Architectural studio De Matos Ryan created a “treeless tree house” named Penfold in the yard of a house in London. It has a pyramid-shaped timber structure that can be accessed simply by crawling underneath.
Named after the character of Danger Mouse, a favorite cartoon of client children, the 4.1-meter-high playhouse features a high observatory, a crow’s nest, and triangular windows that surround the surrounding landscape. is.
“Our client was a young family who lamented the loss of a diseased tree in a neighborhood garden,” explained De Matos Ryan.
“The kids wanted a tree house, but they couldn’t build a tree house because they didn’t have their own trees. So a brief explanation is to have a tree house without trees. It was to design. “
The penfold is constructed from a series of triangular Douglas-firs frames and is accessed through a low crawl space at its base. In other words, adults are “disturbed to some extent”.
The framework remains exposed and pre-manufactured to allow its individual components to be transported to the site through existing homes.
The modular design makes it easy to remove and remove structures when selling a home. This was a condition for a building permit to be granted.
Inside, the two levels are connected by a timber and rope ladder and illuminated by an openable skylight at the top of the pyramid. The skylight is equipped with a sensor that automatically closes when it rains.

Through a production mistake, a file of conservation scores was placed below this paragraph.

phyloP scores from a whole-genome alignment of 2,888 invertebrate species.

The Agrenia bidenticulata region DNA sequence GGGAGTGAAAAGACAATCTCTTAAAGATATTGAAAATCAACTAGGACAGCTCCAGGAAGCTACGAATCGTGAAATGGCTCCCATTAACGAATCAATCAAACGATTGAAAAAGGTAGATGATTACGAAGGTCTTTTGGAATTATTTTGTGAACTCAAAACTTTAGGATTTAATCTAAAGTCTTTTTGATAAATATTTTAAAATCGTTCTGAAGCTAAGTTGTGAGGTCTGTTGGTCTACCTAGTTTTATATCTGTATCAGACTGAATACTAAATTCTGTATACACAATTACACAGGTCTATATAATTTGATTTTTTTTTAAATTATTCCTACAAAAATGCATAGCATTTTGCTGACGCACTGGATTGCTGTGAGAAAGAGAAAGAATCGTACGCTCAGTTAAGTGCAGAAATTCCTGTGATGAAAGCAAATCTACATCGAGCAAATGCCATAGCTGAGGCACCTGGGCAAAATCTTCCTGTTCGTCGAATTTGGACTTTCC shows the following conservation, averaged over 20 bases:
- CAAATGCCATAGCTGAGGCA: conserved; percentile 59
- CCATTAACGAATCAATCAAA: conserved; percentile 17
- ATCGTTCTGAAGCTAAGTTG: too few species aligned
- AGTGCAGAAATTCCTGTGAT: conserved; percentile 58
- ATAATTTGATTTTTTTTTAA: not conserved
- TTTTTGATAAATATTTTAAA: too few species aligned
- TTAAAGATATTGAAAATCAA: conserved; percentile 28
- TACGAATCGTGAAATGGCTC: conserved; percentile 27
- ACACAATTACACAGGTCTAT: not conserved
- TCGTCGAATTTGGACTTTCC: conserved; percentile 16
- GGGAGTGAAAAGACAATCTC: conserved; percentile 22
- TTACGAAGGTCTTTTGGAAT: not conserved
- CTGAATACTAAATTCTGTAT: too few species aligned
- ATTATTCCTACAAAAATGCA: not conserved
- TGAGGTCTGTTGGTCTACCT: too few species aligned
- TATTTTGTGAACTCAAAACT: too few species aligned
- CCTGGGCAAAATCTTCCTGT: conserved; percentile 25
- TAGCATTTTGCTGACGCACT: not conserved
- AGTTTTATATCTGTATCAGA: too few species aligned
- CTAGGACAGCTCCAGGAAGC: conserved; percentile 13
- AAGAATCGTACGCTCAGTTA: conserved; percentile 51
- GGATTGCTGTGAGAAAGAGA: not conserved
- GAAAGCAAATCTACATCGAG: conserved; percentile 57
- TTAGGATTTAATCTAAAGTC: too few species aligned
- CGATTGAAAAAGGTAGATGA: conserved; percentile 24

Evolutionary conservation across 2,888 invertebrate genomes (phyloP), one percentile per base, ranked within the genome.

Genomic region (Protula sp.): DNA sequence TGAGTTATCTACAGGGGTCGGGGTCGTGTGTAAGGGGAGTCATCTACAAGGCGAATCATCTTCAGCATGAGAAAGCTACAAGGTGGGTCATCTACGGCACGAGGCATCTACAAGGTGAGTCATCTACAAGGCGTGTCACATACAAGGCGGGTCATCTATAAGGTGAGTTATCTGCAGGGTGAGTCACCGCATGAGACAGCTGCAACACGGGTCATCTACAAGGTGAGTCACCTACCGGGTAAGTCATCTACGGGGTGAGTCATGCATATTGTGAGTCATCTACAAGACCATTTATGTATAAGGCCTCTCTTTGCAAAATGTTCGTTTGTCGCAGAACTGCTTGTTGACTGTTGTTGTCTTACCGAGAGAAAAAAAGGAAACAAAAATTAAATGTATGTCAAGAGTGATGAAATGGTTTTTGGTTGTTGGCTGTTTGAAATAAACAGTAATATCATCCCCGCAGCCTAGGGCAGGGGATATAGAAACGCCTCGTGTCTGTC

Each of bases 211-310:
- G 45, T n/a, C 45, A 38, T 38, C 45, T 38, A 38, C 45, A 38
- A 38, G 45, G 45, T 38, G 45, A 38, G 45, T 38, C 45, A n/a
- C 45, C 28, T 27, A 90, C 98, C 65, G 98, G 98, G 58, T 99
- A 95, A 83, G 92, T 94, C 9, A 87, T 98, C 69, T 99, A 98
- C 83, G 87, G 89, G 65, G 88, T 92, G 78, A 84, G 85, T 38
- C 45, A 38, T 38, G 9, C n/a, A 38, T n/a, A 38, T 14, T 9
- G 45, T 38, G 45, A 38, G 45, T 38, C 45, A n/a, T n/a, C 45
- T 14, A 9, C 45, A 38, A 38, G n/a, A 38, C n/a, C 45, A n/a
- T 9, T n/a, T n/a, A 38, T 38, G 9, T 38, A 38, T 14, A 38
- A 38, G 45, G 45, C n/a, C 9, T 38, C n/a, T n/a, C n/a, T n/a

Triangular windows that reflect the shape of the structure are strategically placed at different heights around the penfolds, creating different observatories that can be opened to ventilate the space.
External grade LED tube lighting mounted on the inner wall allows space to last longer into the night.
“The unusual shape and scale of the structure provides room for imaginative play and forgiving quest,” said the studio.
“At any time, you can simultaneously remind yourself of endless dramatic inquiries about hollow tree trunks, spaceships, castle turrets, and more.”
A stainless steel cable grid covers the outside covered with foam wood, which is gradually filled with vines.
According to the studio, this is expected to “ultimately create an unprecedented sense of wood.”
De Matos Ryan was founded in 1999 by architects Jose Esteves De Matos and Angus Morrogh-Ryan.
The studio previously designed a larch-clad extension in a traditional pub in the English village of Nun Monkton and refurbished the heritage-listed York Theater Royale.
Photo by Hufton + Crow.